It didn’t stop anyone employing them either. Then the attitude, as outlined, is that you took the talent and the results and dealt with the rest. And you know what? That strikes me as the most sensible way. Even the only sensible way.

Other sports also wrestle with this question of how to handle the talented but not all that team-orientated. It was discussed on a recent cricket podcast that I listened to, and there was near unanimity on the best approach. “You have to somehow put the ball in their court and make out as if they are guiding the team themselves and part of the decision making themselves, and not ostracise them,” said former England captain Nasser Hussain.

“You do have to give your mavericks a little leeway and let them be. [Mike] Brearley handling [Ian] Botham was a classic case of that, he let him be, let him be Ian Botham and he delivered on the field for them.”

And on the question of what to say to team-mates who questioned why this one person should get special treatment, Rob Key retorted, “I’ll tell you why Ian Botham’s allowed to do that because he’s that much better than you, and performs better than you.” Though they did accept that such dual running was harder to sustain when times were bad, as in those circumstances people tended to then point at it as a problem.

Cricket has its own high profile recent example of the England team early in 2014 ditching Kevin Pietersen as more trouble than he was worth – individualistic, egotistical, outspoken, unwilling to accept authority – even though he remained to the very end the team’s top run scorer.

You do have to give your mavericks a little leeway and let them be. [Mike] Brearley handling [Ian] Botham was a classic case of that, he let him be, let him be Ian Botham and he delivered on the field for them - Nasser Hussain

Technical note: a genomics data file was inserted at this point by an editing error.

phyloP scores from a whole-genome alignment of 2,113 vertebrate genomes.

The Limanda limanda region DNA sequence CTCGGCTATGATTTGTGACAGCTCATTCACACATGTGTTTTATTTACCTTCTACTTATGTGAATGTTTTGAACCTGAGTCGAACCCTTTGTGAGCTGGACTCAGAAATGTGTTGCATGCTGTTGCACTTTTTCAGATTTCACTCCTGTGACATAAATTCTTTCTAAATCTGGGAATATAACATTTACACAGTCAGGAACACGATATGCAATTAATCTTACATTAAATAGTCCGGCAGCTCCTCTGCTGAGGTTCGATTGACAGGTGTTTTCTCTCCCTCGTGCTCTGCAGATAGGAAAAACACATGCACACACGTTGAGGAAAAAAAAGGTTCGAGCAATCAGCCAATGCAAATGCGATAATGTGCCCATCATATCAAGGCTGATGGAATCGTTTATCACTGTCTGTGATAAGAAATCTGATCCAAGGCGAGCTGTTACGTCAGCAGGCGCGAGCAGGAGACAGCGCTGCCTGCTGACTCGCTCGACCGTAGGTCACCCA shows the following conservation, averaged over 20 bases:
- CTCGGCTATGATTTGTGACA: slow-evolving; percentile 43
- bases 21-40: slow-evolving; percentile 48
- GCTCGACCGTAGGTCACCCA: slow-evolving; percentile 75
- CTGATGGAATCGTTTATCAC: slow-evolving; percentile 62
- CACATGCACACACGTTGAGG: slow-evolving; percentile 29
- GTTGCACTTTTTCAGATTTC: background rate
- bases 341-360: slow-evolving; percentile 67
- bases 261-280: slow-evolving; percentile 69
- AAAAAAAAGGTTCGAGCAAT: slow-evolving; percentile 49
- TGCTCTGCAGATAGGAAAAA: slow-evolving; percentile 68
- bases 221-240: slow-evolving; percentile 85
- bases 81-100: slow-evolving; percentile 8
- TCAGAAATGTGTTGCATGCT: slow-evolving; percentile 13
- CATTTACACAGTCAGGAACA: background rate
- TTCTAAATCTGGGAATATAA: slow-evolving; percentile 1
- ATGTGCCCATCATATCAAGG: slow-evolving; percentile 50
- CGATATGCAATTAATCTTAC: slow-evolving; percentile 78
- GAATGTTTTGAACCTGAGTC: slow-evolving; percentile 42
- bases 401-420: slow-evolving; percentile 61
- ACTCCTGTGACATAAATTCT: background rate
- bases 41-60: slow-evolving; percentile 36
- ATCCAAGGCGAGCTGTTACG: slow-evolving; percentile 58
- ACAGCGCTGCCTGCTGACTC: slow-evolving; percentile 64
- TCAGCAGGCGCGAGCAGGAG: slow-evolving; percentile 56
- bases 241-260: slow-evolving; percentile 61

“They were a happier side, definitely,” Hussain noted of England post-Pietersen. “Were they a better side? Have they ever replaced Kevin Pietersen?” Indeed – the consensus since is that England’s test batting strength has never recovered.

There are problems with the Alonso-Ferrari alternate universe of course. Were Alonso still at the Scuderia his stint would by now have lasted nine years, a stay that would out-stretch all Maranello stays aside from Michael Schumacher’s – which had consistent success to sustain it. In that time there would have been plenty of opportunities to fall out, particularly given the driver and team we’re talking about. As previously discussed Ferrari has always felt it necessary to dump its lead drivers periodically, for reasons that only have vague acquaintance with the said driver’s ability or results.

But still for all we wonder whether in his final F1 career throes Alonso looks back and regrets his career decisions, you wonder if his former employer should as well. Two titles in exchange for a little more internal aggro seems a swap any F1 team should take.